The main challenge would be finding a reliable source, animals that were raised with care and so on. In such animals, the fat composition shouldn't be an issue, but ultimately it can be defatted.
    Risk of infections and contamination should also be reduced, but sterilizing must be important and I don't know how that can affect nutrients. People with weakened livers might be using such supplements, and due to organ affinity, this can be a problem.

    Chicken (left) and Beef (right) - for 100 g
    (blurred but intelligible)

    upload_2018-7-26_7-24-58.pngupload_2018-7-26_7-25-9.png
    upload_2018-7-26_7-25-21.pngupload_2018-7-26_7-25-29.png

    The difference in selenium might disappear when animals are no longer receiving the usual supplements in feed.

    The wasser content might give you an idea of weight if it's dehydrated.

    Any opinions?
     
  6. raypeatclips

    raypeatclips Member

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    I've analysed these before but added lamb liver into the mix, as the those three are very easy for me to purchase. I felt lamb liver was in the middle of the three, and tend to eat that myself. Beef liver I never felt good on, and wondered if the copper was to blame.

    Maybe something to do with the zinc copper ratio?


    https://raypeatforum.com/community/...-me-insane-heartburn.21020/page-2#post-326242
     
  7. OP
    Amazoniac

    Amazoniac Member

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    I wish I knew! :facepalm:

    The lower B12 is not an issue unless people were to inject the supplement. I suspect chickens will have less regardless of their diet for not having rumens and a lot of bactaeria supplying it.

    The cholin is missing, I don't know why they don't include it as standard since niacin you can also synthesize.

    Indeed it might have something to do with ratio, but I don't know if there's a limit for which zinc no longer can balance. The copper content is still very high for lamb.

    The folate content in lamb liver is odd, isn't it? There must be something wrong..
     
  8. raypeatclips

    raypeatclips Member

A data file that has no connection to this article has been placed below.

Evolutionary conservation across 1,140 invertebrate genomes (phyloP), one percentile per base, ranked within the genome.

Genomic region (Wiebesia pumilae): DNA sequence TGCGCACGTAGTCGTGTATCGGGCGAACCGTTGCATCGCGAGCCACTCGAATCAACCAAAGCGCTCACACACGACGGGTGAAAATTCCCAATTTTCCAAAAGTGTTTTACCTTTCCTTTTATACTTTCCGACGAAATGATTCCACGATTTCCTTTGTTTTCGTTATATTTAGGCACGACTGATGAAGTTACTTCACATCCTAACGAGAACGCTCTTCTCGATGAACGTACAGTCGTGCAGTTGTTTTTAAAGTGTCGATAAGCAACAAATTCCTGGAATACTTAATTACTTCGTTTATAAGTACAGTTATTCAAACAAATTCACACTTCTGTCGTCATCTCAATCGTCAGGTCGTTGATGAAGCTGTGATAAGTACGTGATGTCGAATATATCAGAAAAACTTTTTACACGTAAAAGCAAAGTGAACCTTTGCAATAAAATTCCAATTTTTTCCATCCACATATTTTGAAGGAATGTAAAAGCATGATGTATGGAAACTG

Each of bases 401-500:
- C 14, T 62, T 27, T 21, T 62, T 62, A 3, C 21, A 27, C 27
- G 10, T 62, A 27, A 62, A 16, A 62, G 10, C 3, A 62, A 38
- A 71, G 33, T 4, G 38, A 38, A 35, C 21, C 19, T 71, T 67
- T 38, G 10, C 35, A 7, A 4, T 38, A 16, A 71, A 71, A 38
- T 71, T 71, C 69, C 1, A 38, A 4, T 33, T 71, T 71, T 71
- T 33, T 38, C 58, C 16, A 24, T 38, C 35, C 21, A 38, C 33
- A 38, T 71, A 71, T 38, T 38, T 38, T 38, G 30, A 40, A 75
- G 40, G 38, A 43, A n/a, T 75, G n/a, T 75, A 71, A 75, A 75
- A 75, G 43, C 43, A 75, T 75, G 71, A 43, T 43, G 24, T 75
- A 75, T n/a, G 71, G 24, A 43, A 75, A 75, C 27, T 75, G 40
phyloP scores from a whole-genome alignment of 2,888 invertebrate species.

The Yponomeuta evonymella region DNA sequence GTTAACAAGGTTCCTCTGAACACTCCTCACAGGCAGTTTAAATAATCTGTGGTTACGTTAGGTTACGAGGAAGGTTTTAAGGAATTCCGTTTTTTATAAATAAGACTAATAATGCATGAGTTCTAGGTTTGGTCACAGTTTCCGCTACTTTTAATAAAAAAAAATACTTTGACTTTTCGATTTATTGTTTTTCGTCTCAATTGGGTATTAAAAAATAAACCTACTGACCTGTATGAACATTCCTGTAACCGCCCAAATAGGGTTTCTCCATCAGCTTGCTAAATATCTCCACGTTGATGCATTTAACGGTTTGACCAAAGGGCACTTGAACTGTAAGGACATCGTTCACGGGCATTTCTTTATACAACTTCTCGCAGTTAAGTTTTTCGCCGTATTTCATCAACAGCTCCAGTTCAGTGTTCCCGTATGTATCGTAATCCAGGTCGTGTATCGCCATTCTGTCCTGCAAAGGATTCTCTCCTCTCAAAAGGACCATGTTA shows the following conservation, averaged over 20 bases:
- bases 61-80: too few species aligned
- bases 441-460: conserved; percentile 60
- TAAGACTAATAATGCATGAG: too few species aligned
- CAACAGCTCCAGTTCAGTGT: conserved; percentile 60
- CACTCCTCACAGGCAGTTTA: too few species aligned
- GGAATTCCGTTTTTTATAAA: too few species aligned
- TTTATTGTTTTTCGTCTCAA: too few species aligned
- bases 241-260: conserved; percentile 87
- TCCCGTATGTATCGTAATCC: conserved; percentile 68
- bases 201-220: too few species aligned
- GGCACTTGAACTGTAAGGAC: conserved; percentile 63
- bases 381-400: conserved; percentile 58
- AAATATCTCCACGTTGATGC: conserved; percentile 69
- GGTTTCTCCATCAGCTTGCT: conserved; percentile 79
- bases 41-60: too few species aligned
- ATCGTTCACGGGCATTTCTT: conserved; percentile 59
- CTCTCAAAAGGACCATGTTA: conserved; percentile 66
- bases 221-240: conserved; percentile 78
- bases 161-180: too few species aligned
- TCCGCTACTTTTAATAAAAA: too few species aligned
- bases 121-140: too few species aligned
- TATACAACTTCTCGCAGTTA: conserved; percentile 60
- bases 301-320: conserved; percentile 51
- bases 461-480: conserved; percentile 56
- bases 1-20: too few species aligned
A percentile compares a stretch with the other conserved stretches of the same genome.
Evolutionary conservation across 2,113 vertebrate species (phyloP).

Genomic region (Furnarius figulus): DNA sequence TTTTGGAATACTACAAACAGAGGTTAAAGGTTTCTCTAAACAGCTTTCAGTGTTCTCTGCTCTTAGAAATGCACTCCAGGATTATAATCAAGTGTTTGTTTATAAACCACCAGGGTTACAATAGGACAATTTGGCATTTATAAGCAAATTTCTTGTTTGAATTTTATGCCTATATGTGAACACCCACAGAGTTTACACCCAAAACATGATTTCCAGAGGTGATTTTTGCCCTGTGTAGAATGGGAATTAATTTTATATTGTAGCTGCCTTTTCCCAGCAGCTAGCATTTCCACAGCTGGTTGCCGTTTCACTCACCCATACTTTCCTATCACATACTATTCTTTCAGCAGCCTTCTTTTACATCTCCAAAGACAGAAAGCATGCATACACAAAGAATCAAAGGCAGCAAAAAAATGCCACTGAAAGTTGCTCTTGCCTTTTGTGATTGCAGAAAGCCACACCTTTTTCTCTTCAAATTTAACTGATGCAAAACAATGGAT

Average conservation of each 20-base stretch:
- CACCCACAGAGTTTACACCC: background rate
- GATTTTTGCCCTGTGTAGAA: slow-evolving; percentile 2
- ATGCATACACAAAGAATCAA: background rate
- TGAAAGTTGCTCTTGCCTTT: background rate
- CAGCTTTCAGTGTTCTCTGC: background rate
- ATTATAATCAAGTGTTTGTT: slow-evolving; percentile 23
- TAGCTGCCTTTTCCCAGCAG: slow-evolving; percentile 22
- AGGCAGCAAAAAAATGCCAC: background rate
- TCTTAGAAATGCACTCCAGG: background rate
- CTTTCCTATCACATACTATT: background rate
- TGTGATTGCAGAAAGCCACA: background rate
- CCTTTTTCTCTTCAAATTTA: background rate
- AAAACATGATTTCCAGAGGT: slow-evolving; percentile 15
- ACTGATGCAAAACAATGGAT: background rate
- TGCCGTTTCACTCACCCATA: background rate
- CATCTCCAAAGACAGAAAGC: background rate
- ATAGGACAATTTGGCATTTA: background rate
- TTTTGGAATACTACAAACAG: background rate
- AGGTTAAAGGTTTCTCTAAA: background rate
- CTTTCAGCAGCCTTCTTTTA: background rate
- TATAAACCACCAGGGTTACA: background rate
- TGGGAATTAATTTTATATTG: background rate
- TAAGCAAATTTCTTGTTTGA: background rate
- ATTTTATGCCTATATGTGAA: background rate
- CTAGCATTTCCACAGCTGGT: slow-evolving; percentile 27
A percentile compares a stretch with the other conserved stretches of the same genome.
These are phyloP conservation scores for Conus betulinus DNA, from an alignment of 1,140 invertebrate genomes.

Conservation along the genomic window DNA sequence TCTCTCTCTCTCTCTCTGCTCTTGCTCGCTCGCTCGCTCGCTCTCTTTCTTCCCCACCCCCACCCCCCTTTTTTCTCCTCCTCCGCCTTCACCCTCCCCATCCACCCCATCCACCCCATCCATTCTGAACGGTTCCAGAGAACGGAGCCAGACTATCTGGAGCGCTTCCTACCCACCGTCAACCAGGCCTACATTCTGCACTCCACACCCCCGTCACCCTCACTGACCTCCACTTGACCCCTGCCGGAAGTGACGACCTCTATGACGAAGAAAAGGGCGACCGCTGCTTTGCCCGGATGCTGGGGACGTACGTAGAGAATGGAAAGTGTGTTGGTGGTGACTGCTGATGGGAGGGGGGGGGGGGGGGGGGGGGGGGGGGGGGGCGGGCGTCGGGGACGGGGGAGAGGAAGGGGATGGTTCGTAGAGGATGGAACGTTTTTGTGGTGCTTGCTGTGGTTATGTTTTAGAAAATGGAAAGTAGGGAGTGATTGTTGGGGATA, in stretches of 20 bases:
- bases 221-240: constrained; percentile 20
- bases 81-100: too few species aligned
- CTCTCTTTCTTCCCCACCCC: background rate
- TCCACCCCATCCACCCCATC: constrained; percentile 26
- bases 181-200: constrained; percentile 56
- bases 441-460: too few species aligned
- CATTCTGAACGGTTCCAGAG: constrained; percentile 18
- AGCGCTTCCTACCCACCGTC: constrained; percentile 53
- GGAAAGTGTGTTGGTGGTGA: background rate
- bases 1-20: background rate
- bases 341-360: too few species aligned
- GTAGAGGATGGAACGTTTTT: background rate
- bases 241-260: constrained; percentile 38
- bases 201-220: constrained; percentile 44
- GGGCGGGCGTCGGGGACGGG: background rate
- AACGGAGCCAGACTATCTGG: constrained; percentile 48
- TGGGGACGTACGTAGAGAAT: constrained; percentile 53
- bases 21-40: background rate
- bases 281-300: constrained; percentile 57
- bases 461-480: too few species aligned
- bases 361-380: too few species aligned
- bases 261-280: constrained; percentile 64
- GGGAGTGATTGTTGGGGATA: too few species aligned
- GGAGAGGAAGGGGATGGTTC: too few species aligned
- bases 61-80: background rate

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    @Amazoniac. Heres a new one for you, using Self Nutrition data this time

    [​IMG]




    Then I'll add the one Cronometer one here for comparison too.

    [​IMG]
     
  9. OP
    Amazoniac

    Amazoniac Member

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    Oh shiτ, the cholin value that I had on Cron-o-meter above (I guess you can activate it on options) was higher than that for kitchen rivel.
    But it's also different from here:
    Concentrations of Choline-Containing Compounds and Betaine in Common Foods | The Journal of Nutrition | Oxford Academic

    The folate content remains high!
    Poultry feed varies more than ruminants', so it should be less predictable.

    Many thanks for taking the time to collect these.
     
  10. Sheila

    Sheila Member

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    Greetings dearests,
    You can all post such interesting material faster than I can think about it, but I am most grateful regardless of that minor trifle. No, Amazoniac I do not mean the dessert, though you doubtless have the copper value for it!
    I am a somewhat wary of uncooked lamb in general because the worm burden in lamb or mutton is likely higher than in beef as the worming regimes and pasture rotation requirements can be beyond many farmers' capabilites let alone pockets. No disrespect is meant by that just that 'best practice' is problematic and the worms are more prevalent due to many factors these days.